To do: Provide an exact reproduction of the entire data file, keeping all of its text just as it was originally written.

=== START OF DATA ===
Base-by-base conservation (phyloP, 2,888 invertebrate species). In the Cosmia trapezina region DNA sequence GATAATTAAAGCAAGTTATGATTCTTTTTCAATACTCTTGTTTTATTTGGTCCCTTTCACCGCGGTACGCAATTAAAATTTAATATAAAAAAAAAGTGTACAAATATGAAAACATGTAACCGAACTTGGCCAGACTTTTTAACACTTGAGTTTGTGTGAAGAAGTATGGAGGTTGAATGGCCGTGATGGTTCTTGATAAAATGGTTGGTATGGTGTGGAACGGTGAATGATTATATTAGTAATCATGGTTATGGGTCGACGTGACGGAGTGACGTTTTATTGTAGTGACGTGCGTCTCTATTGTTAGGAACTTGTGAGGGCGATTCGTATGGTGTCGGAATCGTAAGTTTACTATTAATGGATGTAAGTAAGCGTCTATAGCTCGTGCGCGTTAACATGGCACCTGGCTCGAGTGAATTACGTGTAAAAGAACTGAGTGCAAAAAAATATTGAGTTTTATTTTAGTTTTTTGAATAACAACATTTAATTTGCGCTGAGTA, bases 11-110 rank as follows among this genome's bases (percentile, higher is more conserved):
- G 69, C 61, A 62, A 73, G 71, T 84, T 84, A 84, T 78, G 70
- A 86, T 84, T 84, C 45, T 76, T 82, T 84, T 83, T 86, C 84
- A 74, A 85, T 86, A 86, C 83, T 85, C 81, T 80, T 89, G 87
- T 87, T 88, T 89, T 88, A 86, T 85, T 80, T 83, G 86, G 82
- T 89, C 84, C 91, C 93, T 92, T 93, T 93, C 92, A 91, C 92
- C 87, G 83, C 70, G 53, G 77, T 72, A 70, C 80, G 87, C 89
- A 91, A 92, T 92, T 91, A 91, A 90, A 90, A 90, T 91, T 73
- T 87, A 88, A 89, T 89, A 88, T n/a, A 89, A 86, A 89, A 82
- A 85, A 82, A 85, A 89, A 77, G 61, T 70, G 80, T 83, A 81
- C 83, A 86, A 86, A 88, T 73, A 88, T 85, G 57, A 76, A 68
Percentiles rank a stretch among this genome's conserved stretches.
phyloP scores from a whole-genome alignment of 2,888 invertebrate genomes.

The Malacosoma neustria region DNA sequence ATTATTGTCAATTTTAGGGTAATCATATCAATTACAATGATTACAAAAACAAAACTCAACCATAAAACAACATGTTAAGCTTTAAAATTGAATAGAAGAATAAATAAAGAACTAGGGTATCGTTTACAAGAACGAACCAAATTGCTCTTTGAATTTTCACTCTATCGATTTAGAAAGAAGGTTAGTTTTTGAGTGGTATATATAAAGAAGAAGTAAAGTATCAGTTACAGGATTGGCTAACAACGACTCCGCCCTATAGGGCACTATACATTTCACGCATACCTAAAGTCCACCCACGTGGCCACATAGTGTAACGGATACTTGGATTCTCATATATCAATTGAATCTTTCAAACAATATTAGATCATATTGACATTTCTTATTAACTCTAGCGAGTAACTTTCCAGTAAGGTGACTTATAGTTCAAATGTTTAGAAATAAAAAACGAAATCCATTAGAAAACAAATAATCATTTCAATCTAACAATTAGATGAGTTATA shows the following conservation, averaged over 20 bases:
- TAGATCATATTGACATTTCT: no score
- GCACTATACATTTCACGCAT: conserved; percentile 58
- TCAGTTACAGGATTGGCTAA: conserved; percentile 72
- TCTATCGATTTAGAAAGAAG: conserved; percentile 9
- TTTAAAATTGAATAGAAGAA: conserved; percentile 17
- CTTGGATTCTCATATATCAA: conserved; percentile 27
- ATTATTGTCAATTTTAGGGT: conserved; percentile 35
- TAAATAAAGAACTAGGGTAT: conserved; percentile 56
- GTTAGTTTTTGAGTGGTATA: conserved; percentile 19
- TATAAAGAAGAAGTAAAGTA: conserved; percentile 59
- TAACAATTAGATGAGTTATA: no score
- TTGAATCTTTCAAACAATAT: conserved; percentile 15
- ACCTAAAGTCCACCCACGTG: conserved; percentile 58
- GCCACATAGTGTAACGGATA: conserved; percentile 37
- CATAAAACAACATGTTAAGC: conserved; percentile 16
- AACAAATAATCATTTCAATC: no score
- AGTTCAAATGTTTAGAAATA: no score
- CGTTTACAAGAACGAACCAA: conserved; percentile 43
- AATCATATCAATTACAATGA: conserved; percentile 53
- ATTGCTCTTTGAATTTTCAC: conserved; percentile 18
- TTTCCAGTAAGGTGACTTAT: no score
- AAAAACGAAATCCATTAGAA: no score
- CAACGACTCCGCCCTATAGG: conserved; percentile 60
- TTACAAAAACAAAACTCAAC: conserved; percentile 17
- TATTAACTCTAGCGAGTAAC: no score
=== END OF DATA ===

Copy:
Base-by-base conservation (phyloP, 2,888 invertebrate species). In the Cosmia trapezina region DNA sequence GATAATTAAAGCAAGTTATGATTCTTTTTCAATACTCTTGTTTTATTTGGTCCCTTTCACCGCGGTACGCAATTAAAATTTAATATAAAAAAAAAGTGTACAAATATGAAAACATGTAACCGAACTTGGCCAGACTTTTTAACACTTGAGTTTGTGTGAAGAAGTATGGAGGTTGAATGGCCGTGATGGTTCTTGATAAAATGGTTGGTATGGTGTGGAACGGTGAATGATTATATTAGTAATCATGGTTATGGGTCGACGTGACGGAGTGACGTTTTATTGTAGTGACGTGCGTCTCTATTGTTAGGAACTTGTGAGGGCGATTCGTATGGTGTCGGAATCGTAAGTTTACTATTAATGGATGTAAGTAAGCGTCTATAGCTCGTGCGCGTTAACATGGCACCTGGCTCGAGTGAATTACGTGTAAAAGAACTGAGTGCAAAAAAATATTGAGTTTTATTTTAGTTTTTTGAATAACAACATTTAATTTGCGCTGAGTA, bases 11-110 rank as follows among this genome's bases (percentile, higher is more conserved):
- G 69, C 61, A 62, A 73, G 71, T 84, T 84, A 84, T 78, G 70
- A 86, T 84, T 84, C 45, T 76, T 82, T 84, T 83, T 86, C 84
- A 74, A 85, T 86, A 86, C 83, T 85, C 81, T 80, T 89, G 87
- T 87, T 88, T 89, T 88, A 86, T 85, T 80, T 83, G 86, G 82
- T 89, C 84, C 91, C 93, T 92, T 93, T 93, C 92, A 91, C 92
- C 87, G 83, C 70, G 53, G 77, T 72, A 70, C 80, G 87, C 89
- A 91, A 92, T 92, T 91, A 91, A 90, A 90, A 90, T 91, T 73
- T 87, A 88, A 89, T 89, A 88, T n/a, A 89, A 86, A 89, A 82
- A 85, A 82, A 85, A 89, A 77, G 61, T 70, G 80, T 83, A 81
- C 83, A 86, A 86, A 88, T 73, A 88, T 85, G 57, A 76, A 68
Percentiles rank a stretch among this genome's conserved stretches.
phyloP scores from a whole-genome alignment of 2,888 invertebrate genomes.

The Malacosoma neustria region DNA sequence ATTATTGTCAATTTTAGGGTAATCATATCAATTACAATGATTACAAAAACAAAACTCAACCATAAAACAACATGTTAAGCTTTAAAATTGAATAGAAGAATAAATAAAGAACTAGGGTATCGTTTACAAGAACGAACCAAATTGCTCTTTGAATTTTCACTCTATCGATTTAGAAAGAAGGTTAGTTTTTGAGTGGTATATATAAAGAAGAAGTAAAGTATCAGTTACAGGATTGGCTAACAACGACTCCGCCCTATAGGGCACTATACATTTCACGCATACCTAAAGTCCACCCACGTGGCCACATAGTGTAACGGATACTTGGATTCTCATATATCAATTGAATCTTTCAAACAATATTAGATCATATTGACATTTCTTATTAACTCTAGCGAGTAACTTTCCAGTAAGGTGACTTATAGTTCAAATGTTTAGAAATAAAAAACGAAATCCATTAGAAAACAAATAATCATTTCAATCTAACAATTAGATGAGTTATA shows the following conservation, averaged over 20 bases:
- TAGATCATATTGACATTTCT: no score
- GCACTATACATTTCACGCAT: conserved; percentile 58
- TCAGTTACAGGATTGGCTAA: conserved; percentile 72
- TCTATCGATTTAGAAAGAAG: conserved; percentile 9
- TTTAAAATTGAATAGAAGAA: conserved; percentile 17
- CTTGGATTCTCATATATCAA: conserved; percentile 27
- ATTATTGTCAATTTTAGGGT: conserved; percentile 35
- TAAATAAAGAACTAGGGTAT: conserved; percentile 56
- GTTAGTTTTTGAGTGGTATA: conserved; percentile 19
- TATAAAGAAGAAGTAAAGTA: conserved; percentile 59
- TAACAATTAGATGAGTTATA: no score
- TTGAATCTTTCAAACAATAT: conserved; percentile 15
- ACCTAAAGTCCACCCACGTG: conserved; percentile 58
- GCCACATAGTGTAACGGATA: conserved; percentile 37
- CATAAAACAACATGTTAAGC: conserved; percentile 16
- AACAAATAATCATTTCAATC: no score
- AGTTCAAATGTTTAGAAATA: no score
- CGTTTACAAGAACGAACCAA: conserved; percentile 43
- AATCATATCAATTACAATGA: conserved; percentile 53
- ATTGCTCTTTGAATTTTCAC: conserved; percentile 18
- TTTCCAGTAAGGTGACTTAT: no score
- AAAAACGAAATCCATTAGAA: no score
- CAACGACTCCGCCCTATAGG: conserved; percentile 60
- TTACAAAAACAAAACTCAAC: conserved; percentile 17
- TATTAACTCTAGCGAGTAAC: no score